Circle of Fifths


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UndeadPaperclip
07-11-2005, 09:21 PM
I dont consider myself to be lacking in theory knowledge at all, Chord construction, scales, modes, harmonies, all that I know very well. But I've made it to this point with never actually understanding the circle of fifths. I understand what it is, top note is C then it goes around by fifths (C G D A and so on) clockwise is up a fifth, counterclockwise is down a fifth. Sure, but my question is how can I use that? Do you just learn the circle of fifths just to know what the fifth of C is? I hear people say "Use the circle of fifths" a lot, but I never entirely understood HOW you can do that other than just seeing what the fifth of G is.

Am I trying to make it more complicated than it really is, or is there really more to it than I've picked up on?

Zamboni
07-11-2005, 09:25 PM
Clockwise= Up a fifth, Counterclockwise= Up a fourth.

The_Strat_Man
07-11-2005, 09:28 PM
http://www.ultimate-guitar.com/forum/showthread.php?s=&threadid=196305

Scroll down a lil' bit, and you'll see SD's post with the co5 in it.

Mace_37
07-11-2005, 10:40 PM
how do you guys remember the CoF? is there some pattern or something?

redwing_suck
07-12-2005, 12:58 AM
^Lots of use and lots of looking at it.

Yamiyo
07-12-2005, 04:25 AM
Is the fact that you can arrange it in a circular shape meant to help you remember it? o_O;;

Punkarse
07-12-2005, 04:41 AM
^^No, well, not specifically - it's in a circle because it is a circle. It shows how keys are related to each other.

mud
07-12-2005, 05:37 AM
The circle of fifths is relatively simple. Clockwise is the dominant direction, where you add a fifth each time. The fifth note of the old scale becomes the tonic of the new one, and the fourth note of the old scale becomes the seventh of the new one and is sharpened.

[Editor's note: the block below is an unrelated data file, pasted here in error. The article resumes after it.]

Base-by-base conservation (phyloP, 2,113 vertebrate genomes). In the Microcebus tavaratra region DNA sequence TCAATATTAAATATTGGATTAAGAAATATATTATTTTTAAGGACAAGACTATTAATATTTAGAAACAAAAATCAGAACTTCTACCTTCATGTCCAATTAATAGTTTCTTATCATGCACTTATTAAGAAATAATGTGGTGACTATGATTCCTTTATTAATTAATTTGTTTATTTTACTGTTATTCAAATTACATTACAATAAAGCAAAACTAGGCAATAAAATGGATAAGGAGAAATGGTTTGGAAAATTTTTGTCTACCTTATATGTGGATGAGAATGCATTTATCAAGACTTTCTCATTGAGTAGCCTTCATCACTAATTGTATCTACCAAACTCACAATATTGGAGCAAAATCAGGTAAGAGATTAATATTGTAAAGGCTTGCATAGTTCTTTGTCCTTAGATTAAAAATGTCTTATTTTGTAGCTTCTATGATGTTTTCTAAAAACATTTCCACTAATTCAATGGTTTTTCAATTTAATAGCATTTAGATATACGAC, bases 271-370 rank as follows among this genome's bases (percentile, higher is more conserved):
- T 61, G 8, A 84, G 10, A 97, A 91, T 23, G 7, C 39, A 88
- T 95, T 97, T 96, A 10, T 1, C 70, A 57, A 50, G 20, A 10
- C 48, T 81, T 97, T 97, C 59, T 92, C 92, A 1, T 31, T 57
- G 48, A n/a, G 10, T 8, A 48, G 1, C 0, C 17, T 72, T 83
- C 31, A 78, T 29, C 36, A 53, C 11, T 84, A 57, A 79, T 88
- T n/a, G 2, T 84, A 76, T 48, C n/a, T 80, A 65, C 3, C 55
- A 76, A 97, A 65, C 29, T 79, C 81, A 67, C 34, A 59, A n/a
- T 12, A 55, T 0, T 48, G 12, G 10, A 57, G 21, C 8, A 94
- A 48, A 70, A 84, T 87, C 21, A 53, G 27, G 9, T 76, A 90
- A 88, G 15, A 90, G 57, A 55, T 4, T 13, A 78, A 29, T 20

For example, you begin with C major. You move clockwise a fifth: The dominant note in C major (G) becomes the new tonic. The sub-dominant of C major (F) is sharpened to become the seventh of G major (F#).

Moving anticlockwise is the sub-dominant direction, which means you add a fourth (or subtract a fifth) each time. The fourth note of the old scale becomes the tonic of the new one, and the seventh note of the old scale becomes the fourth of the new scale and is flattened.

For example, moving down from C major, the sub-dominant of C major (F) becomes the new tonic. The leading (7th) note of C major (B) is flattened to become the new sub-dominant (Bb).

Each movement clockwise adds a new sharp, and each movement anticlockwise adds a new flat. The circle of fifths shows the formation of sharp and flat key signatures. The circle can go all the way in either direction and have twelve sharps or twelve flats - this would entail representing C as B# or Dbb.

This depiction of the circle of fifths shows only six fifths counting up and down from the tonic, and ends with F# meeting Gb. However, it also shows the relative minor keys of each major, and the major triad of each new scale.

http://users2.ev1.net/~charliehb/Chavez/MathInMusic/Circle%20of%20Fifths.GIF

Jaimz
07-12-2005, 07:38 AM
Originally posted by Zamboni
Clockwise= Up a fifth, Counterclockwise= Up a fourth.

Down a fifth is the same as up a fourth.

I use it for working out key signatures. And when doing anything in theory, if in doubt just do something to do with a fifth and it'l probably be right:p:

Zamboni
07-12-2005, 12:25 PM
Originally posted by Jaimz
Down a fifth is the same as up a fourth.

I use it for working out key signatures. And when doing anything in theory, if in doubt just do something to do with a fifth and it'l probably be right:p:
But just for the sake of argument, it is easy to think of it as up a fourth. To me at least.